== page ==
A King for the Patagonia - An Underdeveloped Superproduction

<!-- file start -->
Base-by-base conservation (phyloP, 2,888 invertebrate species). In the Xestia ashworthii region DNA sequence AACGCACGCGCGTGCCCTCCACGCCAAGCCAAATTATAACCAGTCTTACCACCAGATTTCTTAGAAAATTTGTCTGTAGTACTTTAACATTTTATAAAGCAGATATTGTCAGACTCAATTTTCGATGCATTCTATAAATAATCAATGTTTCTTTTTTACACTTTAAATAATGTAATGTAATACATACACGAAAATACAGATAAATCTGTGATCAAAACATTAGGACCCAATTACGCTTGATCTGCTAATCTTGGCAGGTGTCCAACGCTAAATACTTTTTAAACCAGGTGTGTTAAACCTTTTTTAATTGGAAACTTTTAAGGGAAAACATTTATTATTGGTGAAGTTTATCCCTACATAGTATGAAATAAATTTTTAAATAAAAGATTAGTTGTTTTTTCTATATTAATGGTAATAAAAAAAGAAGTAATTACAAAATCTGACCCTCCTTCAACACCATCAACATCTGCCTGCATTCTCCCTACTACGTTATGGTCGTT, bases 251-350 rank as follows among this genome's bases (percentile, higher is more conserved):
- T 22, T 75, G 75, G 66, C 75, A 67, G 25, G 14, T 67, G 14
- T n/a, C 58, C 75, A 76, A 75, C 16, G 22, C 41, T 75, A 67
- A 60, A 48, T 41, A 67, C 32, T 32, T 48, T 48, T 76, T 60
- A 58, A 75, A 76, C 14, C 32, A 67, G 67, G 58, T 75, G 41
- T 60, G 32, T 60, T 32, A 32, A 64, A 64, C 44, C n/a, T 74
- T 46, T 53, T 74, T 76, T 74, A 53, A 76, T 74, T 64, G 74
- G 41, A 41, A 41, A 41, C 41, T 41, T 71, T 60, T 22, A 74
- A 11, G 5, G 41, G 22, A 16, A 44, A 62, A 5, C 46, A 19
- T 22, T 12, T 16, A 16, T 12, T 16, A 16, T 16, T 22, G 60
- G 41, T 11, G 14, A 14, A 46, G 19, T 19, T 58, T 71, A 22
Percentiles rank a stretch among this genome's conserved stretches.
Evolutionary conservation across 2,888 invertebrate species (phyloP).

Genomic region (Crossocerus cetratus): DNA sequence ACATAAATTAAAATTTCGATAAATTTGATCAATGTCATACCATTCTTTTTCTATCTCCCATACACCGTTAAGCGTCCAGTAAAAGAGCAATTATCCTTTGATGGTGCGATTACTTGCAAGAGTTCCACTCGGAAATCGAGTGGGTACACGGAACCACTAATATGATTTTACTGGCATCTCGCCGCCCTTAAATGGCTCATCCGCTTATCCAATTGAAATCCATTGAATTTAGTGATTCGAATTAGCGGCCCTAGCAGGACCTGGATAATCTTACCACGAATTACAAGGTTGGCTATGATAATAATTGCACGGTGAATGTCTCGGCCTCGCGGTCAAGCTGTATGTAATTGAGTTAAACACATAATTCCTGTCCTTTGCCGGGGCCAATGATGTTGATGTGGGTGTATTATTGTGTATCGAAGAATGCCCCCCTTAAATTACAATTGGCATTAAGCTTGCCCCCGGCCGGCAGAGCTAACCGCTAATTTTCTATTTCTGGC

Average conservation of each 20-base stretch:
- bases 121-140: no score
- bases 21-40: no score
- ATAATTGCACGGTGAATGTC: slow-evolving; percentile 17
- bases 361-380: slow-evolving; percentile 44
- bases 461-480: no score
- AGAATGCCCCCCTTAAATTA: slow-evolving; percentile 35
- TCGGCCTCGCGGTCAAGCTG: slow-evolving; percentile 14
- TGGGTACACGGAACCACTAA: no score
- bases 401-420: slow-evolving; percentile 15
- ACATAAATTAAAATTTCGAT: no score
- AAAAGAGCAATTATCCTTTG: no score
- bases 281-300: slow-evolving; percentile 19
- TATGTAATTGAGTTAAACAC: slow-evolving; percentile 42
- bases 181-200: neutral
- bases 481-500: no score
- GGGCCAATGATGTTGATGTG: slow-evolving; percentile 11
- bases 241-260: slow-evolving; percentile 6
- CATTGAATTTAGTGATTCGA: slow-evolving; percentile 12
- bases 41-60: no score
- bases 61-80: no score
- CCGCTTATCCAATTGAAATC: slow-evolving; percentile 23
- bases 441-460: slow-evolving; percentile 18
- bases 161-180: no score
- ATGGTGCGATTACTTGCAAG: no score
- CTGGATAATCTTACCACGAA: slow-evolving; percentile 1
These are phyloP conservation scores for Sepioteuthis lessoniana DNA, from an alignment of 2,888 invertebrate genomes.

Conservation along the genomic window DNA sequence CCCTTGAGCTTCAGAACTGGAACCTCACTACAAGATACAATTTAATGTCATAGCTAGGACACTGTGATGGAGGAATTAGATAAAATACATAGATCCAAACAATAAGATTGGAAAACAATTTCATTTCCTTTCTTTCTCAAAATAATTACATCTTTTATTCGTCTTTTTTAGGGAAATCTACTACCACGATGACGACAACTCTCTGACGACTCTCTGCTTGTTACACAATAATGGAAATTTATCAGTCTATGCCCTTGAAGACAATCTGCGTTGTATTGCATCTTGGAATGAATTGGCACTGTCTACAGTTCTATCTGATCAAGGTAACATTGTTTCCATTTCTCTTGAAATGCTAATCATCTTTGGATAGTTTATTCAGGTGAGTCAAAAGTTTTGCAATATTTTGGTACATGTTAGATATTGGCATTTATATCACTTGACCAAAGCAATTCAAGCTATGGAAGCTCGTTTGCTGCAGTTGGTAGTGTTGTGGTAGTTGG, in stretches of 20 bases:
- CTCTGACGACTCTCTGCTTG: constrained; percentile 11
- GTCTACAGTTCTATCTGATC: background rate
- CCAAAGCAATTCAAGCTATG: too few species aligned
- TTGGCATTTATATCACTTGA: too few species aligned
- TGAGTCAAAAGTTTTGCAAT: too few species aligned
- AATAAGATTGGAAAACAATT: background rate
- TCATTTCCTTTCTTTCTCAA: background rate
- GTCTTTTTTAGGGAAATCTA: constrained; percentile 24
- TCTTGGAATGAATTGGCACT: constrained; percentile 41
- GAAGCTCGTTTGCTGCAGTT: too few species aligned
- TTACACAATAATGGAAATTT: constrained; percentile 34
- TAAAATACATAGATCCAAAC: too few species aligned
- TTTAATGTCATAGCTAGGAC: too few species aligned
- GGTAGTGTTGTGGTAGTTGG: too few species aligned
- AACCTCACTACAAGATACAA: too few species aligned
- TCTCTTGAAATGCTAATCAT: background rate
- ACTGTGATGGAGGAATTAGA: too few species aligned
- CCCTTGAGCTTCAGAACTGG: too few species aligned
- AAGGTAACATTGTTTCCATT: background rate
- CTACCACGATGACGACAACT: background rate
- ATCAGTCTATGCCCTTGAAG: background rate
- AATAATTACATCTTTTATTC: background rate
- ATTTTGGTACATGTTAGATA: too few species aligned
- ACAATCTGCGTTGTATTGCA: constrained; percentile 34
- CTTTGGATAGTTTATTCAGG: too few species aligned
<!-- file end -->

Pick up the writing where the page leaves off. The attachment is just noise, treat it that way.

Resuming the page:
In 1971 graphic artist and advertisement professional Juan Fresán set out to make a film about the story of Orélie Antoine de Tounens, the crazy French man who 100 years before had proclaimed himself as ‘King of Patagonia and Araucania’ with his own constitution, currency and ministers. The film was titled `La Nueva Francia´ but was never finished, first for lack of funding, and later because his author had to go into exile. If for many of you this sounds familiar, it’s because in the 1980s Carlos Sorín made ‘A King and His Movie’ inspired by that frustrated shoot where he worked as a cinematographer. In 2004, Fresán contacted Turturro to help him rescue the footage that was preserved. Fresán died that same year, but Turturro decided to follow the trail of that truncated film and recovering unseen material, going back to the original locations, and gathering testimonies to shed light on the two tales –one inside the other– that make up this true story, one that’s stranger and more fascinating than any fiction.